American War Stories

Author : Brenda M. Boyle
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American War Stories asks readers to contemplate what traditionally constitutes a “war story” and how that constitution obscures the normalization of militarism in American culture. The book claims the traditionally narrow scope of “war story,” as by a combatant about his wartime experience, compartmentalizes war, casting armed violence as distinct from everyday American life. Broadening “war story” beyond the specific genres of war narratives such as “war films,” “war fiction,” or “war memoirs,” American War Stories exposes how ingrained militarism is in everyday American life, a condition that challenges the very democratic principles the United States is touted as exemplifying.

Contemporary American Literature and Excremental Culture

Author : Mary C. Foltz
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Race and Urban Space in Contemporary American Culture

Author : Kennedy Liam Kennedy
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This innovative book looks at representations of ethnic and racial identities in relation to the development of urban culture in postindustrialised American cities. The concept of 'urban space' organises the detailed illustration of a series of themes which structure chapters on white paranoia and urban decline; memories of urban passage; the racialised underclass; urban crime and justice; and globalisation and citizenship.The book focuses on a range of literary and visual forms including novels, journalism, films (narrative and documentary) and photography to examine the relationship between race and representation in the production of urban space. Texts analysed include writings by Tom Wolfe (The Bonfire of the Vanities), Toni Morrison (Jazz), John Edgar Wildeman (Philadelphia Fire) and Walter Mosley (Devil in a Blue Dress). Films covered include Falling Down, Strange Days, Hoop Dreams and Clockers.Provocative and absorbing, this interdisciplinary treatment of urban representations engages contemporary theoretical and sociological debates about race and the city. Issues of space and spatiality in representations of the city are explored and the author shows how expressive forms of literary and visual representation interact with broader productions of urban space.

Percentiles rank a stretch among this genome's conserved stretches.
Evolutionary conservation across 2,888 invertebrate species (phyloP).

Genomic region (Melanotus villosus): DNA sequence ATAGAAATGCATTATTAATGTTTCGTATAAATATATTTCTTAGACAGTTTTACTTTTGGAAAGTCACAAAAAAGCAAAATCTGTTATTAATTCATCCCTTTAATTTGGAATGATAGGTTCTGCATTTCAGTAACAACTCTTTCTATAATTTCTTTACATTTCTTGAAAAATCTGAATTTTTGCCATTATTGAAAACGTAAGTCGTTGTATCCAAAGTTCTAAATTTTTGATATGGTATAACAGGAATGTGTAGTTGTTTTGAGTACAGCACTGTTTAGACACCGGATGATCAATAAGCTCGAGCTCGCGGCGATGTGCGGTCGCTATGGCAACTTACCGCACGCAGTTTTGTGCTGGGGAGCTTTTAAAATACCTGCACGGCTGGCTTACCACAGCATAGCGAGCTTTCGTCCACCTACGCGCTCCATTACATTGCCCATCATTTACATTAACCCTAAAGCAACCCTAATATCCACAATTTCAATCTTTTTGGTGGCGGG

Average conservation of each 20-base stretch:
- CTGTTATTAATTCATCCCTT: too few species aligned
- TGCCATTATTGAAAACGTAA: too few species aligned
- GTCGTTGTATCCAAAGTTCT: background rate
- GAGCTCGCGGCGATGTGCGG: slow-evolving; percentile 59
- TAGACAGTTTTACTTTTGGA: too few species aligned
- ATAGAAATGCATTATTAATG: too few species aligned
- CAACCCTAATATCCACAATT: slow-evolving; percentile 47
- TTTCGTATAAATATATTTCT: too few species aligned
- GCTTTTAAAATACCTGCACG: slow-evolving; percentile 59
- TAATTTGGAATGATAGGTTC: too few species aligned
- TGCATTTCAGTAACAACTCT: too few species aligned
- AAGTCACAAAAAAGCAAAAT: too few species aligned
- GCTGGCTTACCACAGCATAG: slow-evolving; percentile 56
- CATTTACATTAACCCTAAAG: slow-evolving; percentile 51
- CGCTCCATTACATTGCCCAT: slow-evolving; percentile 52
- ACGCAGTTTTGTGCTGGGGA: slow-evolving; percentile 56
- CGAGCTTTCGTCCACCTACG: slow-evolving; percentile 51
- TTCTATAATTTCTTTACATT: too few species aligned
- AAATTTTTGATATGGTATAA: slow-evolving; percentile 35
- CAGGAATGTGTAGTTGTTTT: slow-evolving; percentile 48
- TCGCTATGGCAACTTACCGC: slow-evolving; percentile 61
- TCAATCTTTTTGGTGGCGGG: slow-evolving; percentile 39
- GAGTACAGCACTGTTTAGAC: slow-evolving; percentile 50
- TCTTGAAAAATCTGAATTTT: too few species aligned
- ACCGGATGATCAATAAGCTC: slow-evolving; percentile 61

Male Armor

Author : Jon Robert Adams
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There is no shortage of iconic masculine imagery of the soldier in American film and literature—one only has to think of George C. Scott as Patton in front of a giant American flag, Sylvester Stallone as Rambo, or Burt Lancaster rolling around in the surf in From Here to Eternity. In Male Armor, Jon Robert Adams examines the ways in which novels, plays, and films about America’s late-twentieth-century wars reflect altering perceptions of masculinity in the culture at large. He highlights the gap between the cultural conception of masculinity and the individual experience of it, and exposes the myth of war as an experience that verifies manhood. Drawing on a wide range of work, from the war novels of Ernest Hemingway, Norman Mailer, James Jones, and Joseph Heller to David Rabe’s play Streamers and Anthony Swofford’s Jarhead, Adams examines the evolving image of the soldier from World War I to Operation Desert Storm. In discussing these changing perceptions of masculinity, he reveals how works about war in the late twentieth century attempt to eradicate inconsistencies among American civilian conceptions of war, the military’s expectations of the soldier, and the soldier’s experience of combat. Adams argues that these inconsistencies are largely responsible not only for continuing support of the war enterprise but also for the soldiers’ difficulty in reintegration to civilian society upon their return. He intends Male Armor to provide a corrective to the public’s continued investment in the war enterprise as a guarantor both of masculinity and, by extension, of the nation.